Posted by Philip Poole on 2011-12-07

Samford University’s board of trustees elected new faculty members and new officers at their regular meeting Dec. 6 in Birmingham.

New faculty members include:

Grace L. Anderson, assistant professor of communication studies. Anderson earned three degrees, including the doctor of philosophy, from the University of California-Santa Barbara, where she had been a teaching assistant.

Bernadette D’Souza, assistant professor of pharmaceutics. She has a doctorate in pharmaceutical sciences from Mercer University, Atlanta, Ga., where she was a research and teaching assistant.

Robin C. Duncan, assistant professor of teacher education. Duncan is a three-time Samford graduate, including a doctor of education degree. She had been a part-time instructor at Samford and coordinated the student essay program for the Alabama Men’s Hall of Fame.

Lindsey Kay Elmore, assistant professor of pharmacy practice. Most recently, she was an ambulatory care pharmacy resident at new Hanover Regional Medical Center, Wilmington, N.C. She has a doctor of pharmacy degree in chemistry from the University of California-San Francisco.

Aundrea Kay Guess, assistant professor of accounting. Guess earned a doctorate in accounting from the University of North Texas, Denton. Previously she was professor and chair of accounting at St. Edwards University, Austin, Texas.

Christina Villaverde-Camara, assistant professor of music. She has a doctor of music degree in voice performance from Florida State University, where she had been serving as a graduate assistant.

William A. Walsh, visiting professor of economics. He earned both a law degree and a doctorate in economics from the University of Alabama, where he had been serving as an instructor.

Elizabeth G. (Betsy) Dobbins, associate professor of biology, was named as the inaugural Paul N. Propst Professor of Natural Sciences, effective with the 2012-13 academic year. Dobbins has taught at Samford since 1999. The endowed professorship was funded by Samford alumnus and Huntsville, Ala., pharmacy and real estate executive William S. Propst in memory of his father.

Trustees gave tentative approval to the list of December graduates, pending completion of all graduation requirements. “This is the reason we do what we do,” said academic affairs committee chairman Buddy Champion of Trussville, Ala. “They represent the ‘salt and light’ going out into the world.”

Trustees approved a resolution commending Samford psychology professor Stephen Chew, who recently was named a national professor of the year by the Carnegie Foundation for the Advancement of Teaching. Chew was honored at a Nov. 17 event in Washington, D.C., hosted by the Council for the Advancement and Support of Education.

William J. Stevens, CEO of Birmingham-based Motion Industries, was elected board chairman. Stevens, a 1970 Samford graduate, previously served as chair from 2005-09.

Other officers are Huntsville, Ala., attorney Rod Steakley, vice chairman; Birmingham physician Lev H. Bragg, secretary; and Birmingham banking executive Victor E. Nichol Jr., assistant secretary.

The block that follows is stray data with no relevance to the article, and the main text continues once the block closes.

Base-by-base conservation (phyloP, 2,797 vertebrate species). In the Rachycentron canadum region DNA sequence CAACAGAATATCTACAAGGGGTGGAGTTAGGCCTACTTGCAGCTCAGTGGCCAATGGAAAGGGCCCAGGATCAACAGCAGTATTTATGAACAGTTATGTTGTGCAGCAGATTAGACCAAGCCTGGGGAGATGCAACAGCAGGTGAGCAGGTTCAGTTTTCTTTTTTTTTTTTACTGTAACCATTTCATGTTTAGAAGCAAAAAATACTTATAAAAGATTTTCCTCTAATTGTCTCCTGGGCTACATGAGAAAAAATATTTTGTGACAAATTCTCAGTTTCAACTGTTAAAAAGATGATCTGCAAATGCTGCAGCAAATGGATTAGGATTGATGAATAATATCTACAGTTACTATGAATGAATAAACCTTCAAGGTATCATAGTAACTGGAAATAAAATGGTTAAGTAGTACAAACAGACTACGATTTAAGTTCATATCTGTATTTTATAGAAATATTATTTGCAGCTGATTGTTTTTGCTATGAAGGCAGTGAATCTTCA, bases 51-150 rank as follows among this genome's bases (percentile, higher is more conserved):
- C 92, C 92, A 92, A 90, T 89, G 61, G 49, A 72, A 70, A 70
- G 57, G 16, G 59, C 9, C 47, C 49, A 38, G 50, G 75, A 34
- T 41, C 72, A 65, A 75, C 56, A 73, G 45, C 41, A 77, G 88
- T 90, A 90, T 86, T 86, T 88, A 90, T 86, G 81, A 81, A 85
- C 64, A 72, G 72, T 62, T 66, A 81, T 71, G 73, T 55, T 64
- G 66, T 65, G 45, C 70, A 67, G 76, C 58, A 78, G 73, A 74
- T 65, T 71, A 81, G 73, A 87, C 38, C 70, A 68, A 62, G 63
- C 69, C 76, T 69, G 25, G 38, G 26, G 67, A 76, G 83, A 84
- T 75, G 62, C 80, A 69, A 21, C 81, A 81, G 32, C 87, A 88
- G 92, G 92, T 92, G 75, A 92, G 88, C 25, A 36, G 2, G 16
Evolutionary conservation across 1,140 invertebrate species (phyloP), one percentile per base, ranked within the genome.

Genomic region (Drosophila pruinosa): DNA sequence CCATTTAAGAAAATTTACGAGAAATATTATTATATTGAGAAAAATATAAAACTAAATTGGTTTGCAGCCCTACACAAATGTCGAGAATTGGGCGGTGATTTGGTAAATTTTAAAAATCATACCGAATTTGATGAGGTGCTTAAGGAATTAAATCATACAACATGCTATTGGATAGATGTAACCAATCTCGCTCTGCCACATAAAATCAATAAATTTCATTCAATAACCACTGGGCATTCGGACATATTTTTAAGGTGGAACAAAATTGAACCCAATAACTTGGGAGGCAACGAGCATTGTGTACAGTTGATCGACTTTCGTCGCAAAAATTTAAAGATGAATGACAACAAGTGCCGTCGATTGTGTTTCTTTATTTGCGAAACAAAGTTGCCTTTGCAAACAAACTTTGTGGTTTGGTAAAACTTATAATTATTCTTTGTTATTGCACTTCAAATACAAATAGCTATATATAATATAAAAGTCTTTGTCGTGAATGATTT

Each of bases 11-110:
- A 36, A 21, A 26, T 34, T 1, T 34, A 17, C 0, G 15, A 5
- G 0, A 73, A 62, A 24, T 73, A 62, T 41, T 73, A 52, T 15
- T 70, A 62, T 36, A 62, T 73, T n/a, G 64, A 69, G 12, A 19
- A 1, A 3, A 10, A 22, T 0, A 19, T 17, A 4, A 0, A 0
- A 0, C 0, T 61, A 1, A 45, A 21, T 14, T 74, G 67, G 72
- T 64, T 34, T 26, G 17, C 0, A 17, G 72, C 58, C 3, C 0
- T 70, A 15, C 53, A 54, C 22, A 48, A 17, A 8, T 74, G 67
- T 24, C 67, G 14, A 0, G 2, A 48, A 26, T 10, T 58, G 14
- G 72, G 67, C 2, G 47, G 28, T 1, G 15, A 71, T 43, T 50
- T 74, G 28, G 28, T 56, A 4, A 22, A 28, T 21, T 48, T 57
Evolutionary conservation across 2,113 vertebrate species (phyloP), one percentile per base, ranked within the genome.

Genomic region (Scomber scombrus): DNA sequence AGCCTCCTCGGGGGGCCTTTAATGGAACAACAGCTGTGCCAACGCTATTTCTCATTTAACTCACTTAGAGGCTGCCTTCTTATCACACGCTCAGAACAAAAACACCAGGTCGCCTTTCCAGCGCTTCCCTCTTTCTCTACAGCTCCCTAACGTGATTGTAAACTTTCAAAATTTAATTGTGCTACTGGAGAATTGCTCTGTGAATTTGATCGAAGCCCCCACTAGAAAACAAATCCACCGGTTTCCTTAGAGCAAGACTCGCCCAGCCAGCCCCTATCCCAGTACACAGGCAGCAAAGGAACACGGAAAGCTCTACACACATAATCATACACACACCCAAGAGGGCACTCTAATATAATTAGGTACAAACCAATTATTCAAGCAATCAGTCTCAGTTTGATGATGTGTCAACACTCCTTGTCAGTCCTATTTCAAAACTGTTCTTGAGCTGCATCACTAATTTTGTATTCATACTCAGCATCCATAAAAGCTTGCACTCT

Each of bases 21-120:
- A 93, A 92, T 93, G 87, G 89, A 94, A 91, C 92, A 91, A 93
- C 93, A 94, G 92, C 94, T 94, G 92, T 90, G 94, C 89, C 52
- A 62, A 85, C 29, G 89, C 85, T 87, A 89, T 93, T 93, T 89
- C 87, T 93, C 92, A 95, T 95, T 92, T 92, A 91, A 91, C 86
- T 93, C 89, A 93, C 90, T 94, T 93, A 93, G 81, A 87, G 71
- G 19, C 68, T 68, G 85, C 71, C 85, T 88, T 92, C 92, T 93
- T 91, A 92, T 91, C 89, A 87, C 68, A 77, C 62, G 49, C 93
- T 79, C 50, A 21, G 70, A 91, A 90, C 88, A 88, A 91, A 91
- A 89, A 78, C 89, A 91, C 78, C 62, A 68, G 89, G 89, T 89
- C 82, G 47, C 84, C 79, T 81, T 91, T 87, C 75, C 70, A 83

In a series of regular reports, trustees heard that gifts and pledges to “A Campaign for Samford” now total more than $130 million. Applications for fall 2012 admission are running ahead of the same period last year.

Lisa Imbragulio, Samford’s investment officer, reported that the university’s endowment totaled about $238 million as of close of business on Dec. 5.

Attending their first meeting were new trustees Thomas T. Lamberth of Alexander City, Ala., Tim Vines of Birmingham; and Rhonda C. Witcher of Cullman, Ala. Birmingham businessman John Bell and Huntsville, Ala., businessman C. Thomas Houser returned to the board. Both had served previously.

Recognized for completing their trustee service were Selma, Ala. dentist Gerald Anderson; Wynema Lowery, a Cullman, Ala. businesswoman, and Dale Splawn, a Birmingham businessman.

In his report, Samford President Andrew Westmoreland reflected on several significant achievements in recent weeks, including Chew’s selection.

“I want to underscore what a tremendous accomplishment this is. We are blessed to have Dr. Chew here. He is representative of what you find on our faculty.”

 
Samford is a leading Christian university offering undergraduate programs grounded in the liberal arts with an array of nationally recognized graduate and professional schools. Founded in 1841, Samford is the 87th-oldest institution of higher learning in the United States. The Wall Street Journal ranks Samford 1st nationally for student engagement and U.S. News & World Report ranks Samford 66th in the nation for best undergraduate teaching and 104th nationally for best value. Samford enrolls 5,683 students from 47 states and 19 countries in its 10 academic schools: arts, arts and sciences, business, divinity, education, health professions, law, nursing, pharmacy and public health. Samford fields 17 athletic teams that compete in the tradition-rich Southern Conference, and ranks 3rd nationally for its Graduation Success Rate among all NCAA Division I schools.